Oh, Danny Boy, the pipes, the pipes are calling . . .
Whenever I hear this song, I think of my dad.
Since he was such a passionate music lover, there are many songs that remind me of him, but none touches me as deeply as “Danny Boy.”
When I was growing up, music was that special something we could do together. With my brother it was fishing, but with me, James loved to play his harmonica while I accompanied him on the piano.
First, he would line up his instruments — he had several Hohner Chromonicas and a couple of diatonic harmonicas in different keys.
Then we would play our way through my stack of sheet music and piano books — folk songs, church hymns, patriotic songs, show tunes (Rodgers and Hammerstein, Leonard Bernstein, Lerner and Loewe), semi-classical pieces, Strauss waltzes, drinking songs/sea shanties, Christmas carols, on and on.
I would try to find songs in the same key so he wouldn’t have to keep switching harmonicas with every song. I knew which ones he especially loved to play: “O Sole Mio,” “Love’s Old Sweet Song,” “Greensleeves,” “Finlandia,” “Moon River,” “Santa Lucia,” and of course, “Londonderry Air” (the melody for “Danny Boy”).
A good harmonica player is able to bring out single notes to make the melody soar, and my dad was a great soloist in this regard. He once played Sibelius’s “Finlandia” in church, moving many to tears. His breath control was amazing for a two-packs-a-day cigarette smoker. 🙂
My father seemed to have a special place in his heart for Irish tenors. On Saturday nights, he enjoyed hearing Joe Feeny on The Lawrence Welk Show sing “My Wild Irish Rose, “Irish Lullaby,” “Danny Boy,” or “When Irish Eyes Are Smiling,” which eventually became Dad’s signature song to sing at wedding receptions.
I once asked him why he liked Irish songs so much and he said, “Don’t you know that Koreans are the Irish of Asia?”
Well okay — a high percentage of the Irish are regular church goers, they’re quick to break out into song or verse, they wear their hearts on their sleeves (watch those tempers), love their drink, are sometimes prone to brawling, and have a thing for cabbage.
Yes, James must be Irish then. 🙂
At the time, I didn’t consider that both Ireland and Korea have a shared history of colonial occupation and partition, and have fought hard to retain their unique cultural identities despite being bullied by their island neighbors.
As for “Danny Boy,” I’d always assumed both melody and lyrics were 100% Irish. After all, isn’t it considered the traditional Irish ballad throughout the world?
The lyrics were in fact written in 1910 by English lawyer and lyricist Frederic Weatherly — but initially he had written the song to another tune.
In 1913, his Irish-born sister-in-law Margaret (who was living in America), sent him a copy of “Londonderry Air,” and when he heard it, he was so taken with the sweeping melody, he tweaked his lyrics accordingly. “Danny Boy” soon became one of the most popular songs of the 20th century and beyond, with its ability to stir up deep emotions and national pride.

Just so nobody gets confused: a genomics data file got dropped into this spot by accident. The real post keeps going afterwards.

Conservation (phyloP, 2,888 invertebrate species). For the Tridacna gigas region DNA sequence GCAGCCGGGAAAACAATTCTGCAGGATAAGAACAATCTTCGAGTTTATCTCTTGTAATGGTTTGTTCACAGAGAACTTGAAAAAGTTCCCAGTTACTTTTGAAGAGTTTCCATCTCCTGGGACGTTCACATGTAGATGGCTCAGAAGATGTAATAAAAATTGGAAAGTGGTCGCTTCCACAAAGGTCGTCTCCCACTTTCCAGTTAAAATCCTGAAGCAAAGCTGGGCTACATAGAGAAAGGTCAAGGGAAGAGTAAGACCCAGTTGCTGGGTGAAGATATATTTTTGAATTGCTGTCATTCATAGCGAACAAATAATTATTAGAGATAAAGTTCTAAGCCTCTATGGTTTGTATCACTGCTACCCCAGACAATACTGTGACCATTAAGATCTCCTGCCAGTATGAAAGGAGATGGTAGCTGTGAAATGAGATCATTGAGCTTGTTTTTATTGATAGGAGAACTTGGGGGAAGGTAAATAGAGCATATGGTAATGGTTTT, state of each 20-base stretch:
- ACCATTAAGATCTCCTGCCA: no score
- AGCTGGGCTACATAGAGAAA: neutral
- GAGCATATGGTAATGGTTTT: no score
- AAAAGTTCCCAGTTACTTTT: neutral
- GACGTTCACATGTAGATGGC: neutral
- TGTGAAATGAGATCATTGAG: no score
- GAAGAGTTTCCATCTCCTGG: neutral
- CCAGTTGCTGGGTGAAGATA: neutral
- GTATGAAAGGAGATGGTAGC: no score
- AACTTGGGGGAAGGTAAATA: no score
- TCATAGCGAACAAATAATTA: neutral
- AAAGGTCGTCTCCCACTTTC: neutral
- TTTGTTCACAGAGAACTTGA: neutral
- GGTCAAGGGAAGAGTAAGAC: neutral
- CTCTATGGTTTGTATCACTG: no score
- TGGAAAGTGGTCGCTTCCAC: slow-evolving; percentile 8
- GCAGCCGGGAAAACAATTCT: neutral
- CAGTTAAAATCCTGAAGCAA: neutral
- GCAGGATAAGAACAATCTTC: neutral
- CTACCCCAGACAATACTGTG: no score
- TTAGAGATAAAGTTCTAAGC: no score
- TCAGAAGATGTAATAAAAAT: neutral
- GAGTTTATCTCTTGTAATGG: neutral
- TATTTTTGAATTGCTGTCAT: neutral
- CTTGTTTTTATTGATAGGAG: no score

But what of “Londonderry Air”? There are various theories as to its origin, many involving blind harpists. The most popular theory is that in 1851, a woman named Jane Ross happened to hear an itinerant fiddler playing it in Limavady, Northern Ireland. She asked him if she could transcribe the music to send to her friend in Dublin, who was trying to preserve the ancient music of Ireland. He agreed, but sadly, his name has been lost to the ages.
What is “Danny Boy” about? Many think it’s about a parent sending a son off to war, but it could also be a song of farewell to any of the millions of Irish emigrants.
The heartrending impact of the song ultimately speaks to fundamental feelings of loss, departure, and perhaps, death. The longing for “home,” whether it be a person, place, or time period is universal. However melancholy, the song’s final lines do offer hope of reunion, whether in this life or the next.
Though there are many beautiful renditions of “Danny Boy” by the likes of Eva Cassidy, Emmet Cahill, and Elvis Presley (who claimed the song was written by angels), the one that tugs most at my heartstrings is by 4-year-old child prodigy Emma Sophia Ryan from Kinsale, Ireland.
When you combine the emotional power of the song with the sweetness and purity of this child’s voice, it’s impossible not to be deeply moved.
I think back to all the times James and I played this song together, all the times I heard him sing a few bars of it in the shower, all the times he lit up whenever he heard it on the radio or watched someone sing it on TV.
My wish for this Father’s Day is that we could play “Danny Boy” together just one more time, that I could return ‘home’ to when a younger me would say, “This one’s in the key of G,” and he would eagerly pick up his harmonica.
He would have loved Emma Sophia, and he was happy that his daughter ended up marrying an Irish American who was once a choir boy. 🙂
This one’s for you, James.
Time again to sign off for our annual summer blog break. Now that we’re making good progress with vaccinations and lower case counts, hope you’re able to see more friends and family members in person. Whether you have plans to travel or luxuriate in a restful staycation, stay well and we’ll see you right after Labor Day.
Happy Father’s Day weekend, Happy Juneteenth, and Happy Summer!
BTW, is there a particular song that reminds you of your father?
The wonderfully talented Buffy Silverman is hosting the Roundup at her blog. Wander over there to check out the full menu of poetic goodness being shared around the blogosphere this week.
*Copyright © 2021 Jama Rattigan of Jama’s Alphabet Soup. All rights reserved.